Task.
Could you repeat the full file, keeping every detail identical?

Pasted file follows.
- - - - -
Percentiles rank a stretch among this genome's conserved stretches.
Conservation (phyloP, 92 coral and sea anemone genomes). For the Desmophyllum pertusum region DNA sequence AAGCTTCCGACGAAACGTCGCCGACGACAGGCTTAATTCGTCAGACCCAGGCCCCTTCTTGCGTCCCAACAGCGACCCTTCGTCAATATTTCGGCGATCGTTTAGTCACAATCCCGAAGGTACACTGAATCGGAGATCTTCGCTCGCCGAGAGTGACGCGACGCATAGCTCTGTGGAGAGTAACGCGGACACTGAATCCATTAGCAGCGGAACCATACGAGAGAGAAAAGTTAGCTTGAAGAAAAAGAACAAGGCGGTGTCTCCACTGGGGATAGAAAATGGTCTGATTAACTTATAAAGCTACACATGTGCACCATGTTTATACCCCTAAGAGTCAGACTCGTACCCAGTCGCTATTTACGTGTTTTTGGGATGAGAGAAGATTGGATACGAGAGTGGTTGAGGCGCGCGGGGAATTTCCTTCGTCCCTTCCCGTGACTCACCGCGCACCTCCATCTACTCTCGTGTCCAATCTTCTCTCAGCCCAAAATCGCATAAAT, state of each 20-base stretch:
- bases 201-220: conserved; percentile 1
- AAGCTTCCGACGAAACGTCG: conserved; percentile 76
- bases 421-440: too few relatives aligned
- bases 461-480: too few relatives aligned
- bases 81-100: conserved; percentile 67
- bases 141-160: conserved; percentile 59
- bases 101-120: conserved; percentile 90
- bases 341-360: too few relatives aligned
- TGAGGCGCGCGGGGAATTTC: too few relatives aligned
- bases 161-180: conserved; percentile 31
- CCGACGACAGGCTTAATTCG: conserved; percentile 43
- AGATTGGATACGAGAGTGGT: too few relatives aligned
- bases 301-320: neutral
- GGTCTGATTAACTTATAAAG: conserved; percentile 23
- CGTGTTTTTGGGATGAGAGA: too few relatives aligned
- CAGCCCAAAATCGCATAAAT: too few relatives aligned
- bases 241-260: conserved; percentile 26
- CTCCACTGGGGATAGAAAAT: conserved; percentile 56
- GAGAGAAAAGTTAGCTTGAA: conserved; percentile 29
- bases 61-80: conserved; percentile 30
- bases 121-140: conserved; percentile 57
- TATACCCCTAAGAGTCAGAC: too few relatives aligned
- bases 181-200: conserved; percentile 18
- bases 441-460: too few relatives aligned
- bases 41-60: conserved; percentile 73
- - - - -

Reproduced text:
Percentiles rank a stretch among this genome's conserved stretches.
Conservation (phyloP, 92 coral and sea anemone genomes). For the Desmophyllum pertusum region DNA sequence AAGCTTCCGACGAAACGTCGCCGACGACAGGCTTAATTCGTCAGACCCAGGCCCCTTCTTGCGTCCCAACAGCGACCCTTCGTCAATATTTCGGCGATCGTTTAGTCACAATCCCGAAGGTACACTGAATCGGAGATCTTCGCTCGCCGAGAGTGACGCGACGCATAGCTCTGTGGAGAGTAACGCGGACACTGAATCCATTAGCAGCGGAACCATACGAGAGAGAAAAGTTAGCTTGAAGAAAAAGAACAAGGCGGTGTCTCCACTGGGGATAGAAAATGGTCTGATTAACTTATAAAGCTACACATGTGCACCATGTTTATACCCCTAAGAGTCAGACTCGTACCCAGTCGCTATTTACGTGTTTTTGGGATGAGAGAAGATTGGATACGAGAGTGGTTGAGGCGCGCGGGGAATTTCCTTCGTCCCTTCCCGTGACTCACCGCGCACCTCCATCTACTCTCGTGTCCAATCTTCTCTCAGCCCAAAATCGCATAAAT, state of each 20-base stretch:
- bases 201-220: conserved; percentile 1
- AAGCTTCCGACGAAACGTCG: conserved; percentile 76
- bases 421-440: too few relatives aligned
- bases 461-480: too few relatives aligned
- bases 81-100: conserved; percentile 67
- bases 141-160: conserved; percentile 59
- bases 101-120: conserved; percentile 90
- bases 341-360: too few relatives aligned
- TGAGGCGCGCGGGGAATTTC: too few relatives aligned
- bases 161-180: conserved; percentile 31
- CCGACGACAGGCTTAATTCG: conserved; percentile 43
- AGATTGGATACGAGAGTGGT: too few relatives aligned
- bases 301-320: neutral
- GGTCTGATTAACTTATAAAG: conserved; percentile 23
- CGTGTTTTTGGGATGAGAGA: too few relatives aligned
- CAGCCCAAAATCGCATAAAT: too few relatives aligned
- bases 241-260: conserved; percentile 26
- CTCCACTGGGGATAGAAAAT: conserved; percentile 56
- GAGAGAAAAGTTAGCTTGAA: conserved; percentile 29
- bases 61-80: conserved; percentile 30
- bases 121-140: conserved; percentile 57
- TATACCCCTAAGAGTCAGAC: too few relatives aligned
- bases 181-200: conserved; percentile 18
- bases 441-460: too few relatives aligned
- bases 41-60: conserved; percentile 73